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Correct treatment for Nil paid Growth Shares?

How to correctly account for Nil paid growth shares.

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Hi, I am hoping someone call help me with the following query:

I have a client who has issued 100,000 nil paid growth shares to a number of employees and consultants. The growth share subscription agreement states that the subscription price is £2 / share, but not payable until an exit event (or forfiture). An exit event being defined as a sale of the business or liquidation.

A valuation was undertaken of the growth shares and they were deemed to be 90p per share. The subscription price of £2 is above the market value for the Ordinary shares by abount 20%.

On exit the growth shares provide for a share of the proceeds if a sale price is achieved greater than £3 / share.

The terms of the subscription agreement are that:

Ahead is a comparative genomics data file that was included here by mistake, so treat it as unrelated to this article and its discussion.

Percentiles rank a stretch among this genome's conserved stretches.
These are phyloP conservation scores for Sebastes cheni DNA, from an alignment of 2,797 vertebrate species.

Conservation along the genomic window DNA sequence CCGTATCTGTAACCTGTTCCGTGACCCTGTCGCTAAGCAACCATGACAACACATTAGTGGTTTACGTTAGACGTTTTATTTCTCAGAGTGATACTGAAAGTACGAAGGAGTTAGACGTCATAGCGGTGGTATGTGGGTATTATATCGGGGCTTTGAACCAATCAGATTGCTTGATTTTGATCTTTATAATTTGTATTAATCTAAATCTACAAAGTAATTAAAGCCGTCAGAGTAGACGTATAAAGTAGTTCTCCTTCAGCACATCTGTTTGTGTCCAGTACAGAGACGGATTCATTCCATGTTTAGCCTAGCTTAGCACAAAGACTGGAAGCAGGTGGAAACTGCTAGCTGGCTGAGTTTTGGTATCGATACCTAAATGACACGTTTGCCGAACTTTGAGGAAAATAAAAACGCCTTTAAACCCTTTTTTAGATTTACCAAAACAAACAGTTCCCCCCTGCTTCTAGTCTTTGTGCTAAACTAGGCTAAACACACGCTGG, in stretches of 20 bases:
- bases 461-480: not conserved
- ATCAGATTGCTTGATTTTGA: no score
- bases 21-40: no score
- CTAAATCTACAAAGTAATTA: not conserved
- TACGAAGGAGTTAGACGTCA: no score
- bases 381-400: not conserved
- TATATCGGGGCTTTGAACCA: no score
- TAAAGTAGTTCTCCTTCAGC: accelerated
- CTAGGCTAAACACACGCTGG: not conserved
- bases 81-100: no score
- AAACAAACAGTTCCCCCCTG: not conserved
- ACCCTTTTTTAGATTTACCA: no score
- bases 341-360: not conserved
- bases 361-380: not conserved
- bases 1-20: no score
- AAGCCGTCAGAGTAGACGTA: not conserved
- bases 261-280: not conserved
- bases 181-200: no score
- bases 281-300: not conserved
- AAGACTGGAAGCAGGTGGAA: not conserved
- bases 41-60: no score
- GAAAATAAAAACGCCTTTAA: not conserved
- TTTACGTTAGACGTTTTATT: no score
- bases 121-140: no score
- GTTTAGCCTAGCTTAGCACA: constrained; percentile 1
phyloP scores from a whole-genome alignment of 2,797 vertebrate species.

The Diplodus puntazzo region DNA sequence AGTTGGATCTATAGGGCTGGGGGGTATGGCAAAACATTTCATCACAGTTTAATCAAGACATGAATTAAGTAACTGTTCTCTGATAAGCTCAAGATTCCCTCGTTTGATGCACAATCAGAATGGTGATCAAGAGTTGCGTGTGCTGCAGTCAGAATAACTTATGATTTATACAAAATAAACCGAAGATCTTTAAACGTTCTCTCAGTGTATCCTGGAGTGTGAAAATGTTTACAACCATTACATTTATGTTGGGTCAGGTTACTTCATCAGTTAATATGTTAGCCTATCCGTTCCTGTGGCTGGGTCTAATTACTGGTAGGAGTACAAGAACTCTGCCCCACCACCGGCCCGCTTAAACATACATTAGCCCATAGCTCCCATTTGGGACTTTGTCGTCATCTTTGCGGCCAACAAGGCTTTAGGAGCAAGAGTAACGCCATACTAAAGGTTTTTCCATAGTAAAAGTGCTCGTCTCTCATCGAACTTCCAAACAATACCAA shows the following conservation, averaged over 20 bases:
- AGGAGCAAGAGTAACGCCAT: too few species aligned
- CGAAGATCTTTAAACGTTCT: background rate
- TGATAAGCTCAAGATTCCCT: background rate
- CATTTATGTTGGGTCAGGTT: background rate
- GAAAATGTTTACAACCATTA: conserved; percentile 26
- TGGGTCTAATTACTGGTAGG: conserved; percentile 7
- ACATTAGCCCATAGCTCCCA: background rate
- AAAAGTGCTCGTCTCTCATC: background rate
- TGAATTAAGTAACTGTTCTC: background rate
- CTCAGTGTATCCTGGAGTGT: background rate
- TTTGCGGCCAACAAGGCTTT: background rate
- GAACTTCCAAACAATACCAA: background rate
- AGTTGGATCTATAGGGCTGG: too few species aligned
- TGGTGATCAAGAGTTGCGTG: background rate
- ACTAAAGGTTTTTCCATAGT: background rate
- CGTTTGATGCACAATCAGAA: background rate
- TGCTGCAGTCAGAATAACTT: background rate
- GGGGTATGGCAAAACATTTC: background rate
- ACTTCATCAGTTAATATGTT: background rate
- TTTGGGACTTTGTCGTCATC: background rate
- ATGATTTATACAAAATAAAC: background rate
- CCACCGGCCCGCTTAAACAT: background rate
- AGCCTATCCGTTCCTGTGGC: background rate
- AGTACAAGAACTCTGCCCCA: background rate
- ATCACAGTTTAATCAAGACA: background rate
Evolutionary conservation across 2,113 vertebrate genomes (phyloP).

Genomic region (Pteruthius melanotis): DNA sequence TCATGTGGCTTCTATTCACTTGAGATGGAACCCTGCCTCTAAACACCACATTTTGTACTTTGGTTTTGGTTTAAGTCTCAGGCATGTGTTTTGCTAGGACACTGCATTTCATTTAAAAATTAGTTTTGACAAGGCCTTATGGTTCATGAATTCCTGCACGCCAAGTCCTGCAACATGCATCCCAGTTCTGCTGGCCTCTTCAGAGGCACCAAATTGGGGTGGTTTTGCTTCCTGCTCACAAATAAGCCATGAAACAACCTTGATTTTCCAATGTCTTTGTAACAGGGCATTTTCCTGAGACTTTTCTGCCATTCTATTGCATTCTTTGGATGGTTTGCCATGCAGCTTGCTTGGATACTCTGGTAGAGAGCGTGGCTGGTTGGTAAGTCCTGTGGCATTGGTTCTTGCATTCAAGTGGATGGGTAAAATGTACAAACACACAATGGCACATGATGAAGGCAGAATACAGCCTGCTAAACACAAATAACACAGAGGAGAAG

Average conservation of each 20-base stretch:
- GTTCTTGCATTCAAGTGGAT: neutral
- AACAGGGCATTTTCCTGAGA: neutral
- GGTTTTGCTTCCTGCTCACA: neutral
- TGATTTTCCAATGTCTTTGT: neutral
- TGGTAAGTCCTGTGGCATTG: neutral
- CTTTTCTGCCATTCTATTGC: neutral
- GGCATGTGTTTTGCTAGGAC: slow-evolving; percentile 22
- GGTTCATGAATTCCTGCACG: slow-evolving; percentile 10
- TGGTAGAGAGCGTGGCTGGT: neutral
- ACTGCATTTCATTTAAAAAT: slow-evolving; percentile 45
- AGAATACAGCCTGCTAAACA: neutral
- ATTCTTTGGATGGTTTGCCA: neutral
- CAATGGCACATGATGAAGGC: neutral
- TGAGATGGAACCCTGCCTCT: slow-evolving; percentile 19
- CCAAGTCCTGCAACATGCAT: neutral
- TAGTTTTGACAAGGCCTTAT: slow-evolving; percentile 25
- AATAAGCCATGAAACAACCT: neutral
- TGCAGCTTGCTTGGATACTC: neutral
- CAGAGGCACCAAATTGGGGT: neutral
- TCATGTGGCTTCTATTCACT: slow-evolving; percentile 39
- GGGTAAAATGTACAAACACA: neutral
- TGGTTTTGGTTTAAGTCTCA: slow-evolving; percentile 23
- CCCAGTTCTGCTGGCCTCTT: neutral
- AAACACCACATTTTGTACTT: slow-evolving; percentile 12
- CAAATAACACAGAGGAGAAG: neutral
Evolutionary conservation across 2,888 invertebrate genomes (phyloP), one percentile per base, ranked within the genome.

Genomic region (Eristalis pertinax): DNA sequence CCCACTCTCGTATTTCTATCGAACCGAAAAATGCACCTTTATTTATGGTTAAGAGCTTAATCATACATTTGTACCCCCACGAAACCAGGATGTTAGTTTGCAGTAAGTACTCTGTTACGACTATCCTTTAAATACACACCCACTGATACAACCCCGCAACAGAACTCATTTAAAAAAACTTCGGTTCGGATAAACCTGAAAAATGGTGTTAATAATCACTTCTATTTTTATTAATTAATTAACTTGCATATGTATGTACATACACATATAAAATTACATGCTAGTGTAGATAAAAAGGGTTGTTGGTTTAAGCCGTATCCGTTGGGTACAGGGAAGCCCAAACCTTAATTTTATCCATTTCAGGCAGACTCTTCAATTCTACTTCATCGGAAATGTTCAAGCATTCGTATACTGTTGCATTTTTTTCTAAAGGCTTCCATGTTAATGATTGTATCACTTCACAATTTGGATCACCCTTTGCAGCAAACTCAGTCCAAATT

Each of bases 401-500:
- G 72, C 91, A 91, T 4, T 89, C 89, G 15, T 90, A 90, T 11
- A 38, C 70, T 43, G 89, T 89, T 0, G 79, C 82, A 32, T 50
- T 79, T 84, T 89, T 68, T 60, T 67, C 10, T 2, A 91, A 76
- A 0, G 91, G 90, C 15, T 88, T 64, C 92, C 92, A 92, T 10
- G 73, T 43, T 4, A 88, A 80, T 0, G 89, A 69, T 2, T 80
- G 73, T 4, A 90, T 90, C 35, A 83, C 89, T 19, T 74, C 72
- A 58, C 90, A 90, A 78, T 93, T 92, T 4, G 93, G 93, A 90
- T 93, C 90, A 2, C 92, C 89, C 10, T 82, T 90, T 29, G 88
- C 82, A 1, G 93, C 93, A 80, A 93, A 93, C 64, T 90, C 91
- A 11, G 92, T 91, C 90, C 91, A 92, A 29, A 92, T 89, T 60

25% of the subscribed shares vest immediatey in the rights to share on the proceeds on exit, with the remaining 75% vesting of the next 3 years (25% per year).

My questions are:

1. Do you account for the initial issue of shares as:

Cr - Share capital/premium - £2 x 100,000 = £200,000 (split between nominal and premium)

Dr - Unpaid Share Capital - £200,00

2. Would you classify the unpaid share capital as a non-current asset if a sale was not expected in next 12 months.

3. Does any adjustment need to made in respect of share-based transaction? The employees/consultants own the shares now and the vesting rights only relate to how much they can participate in receiving the future proceed. There is no further obligation from the company.

Many thanks in advance.



Replies (2)

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By Paul Crowley
04th Sep 2021 18:44

Your client took advice on this.
Pass it back to the advisor.
How much did advisor charge?

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By paul.benny
05th Sep 2021 09:01

Whilst I appreciate Paul's response, the people who devise these sort of schemes tend not to understand (nor care) about the accounting.

To answer your questions
1 Yes
2 Yes
3 Accounting for share-based payments can be complex requiring a detailed understanding of the scheme rules, and in this case the subscription terms for the shares. It's not the sort of expertise that I would give away for free.

Thanks (1)
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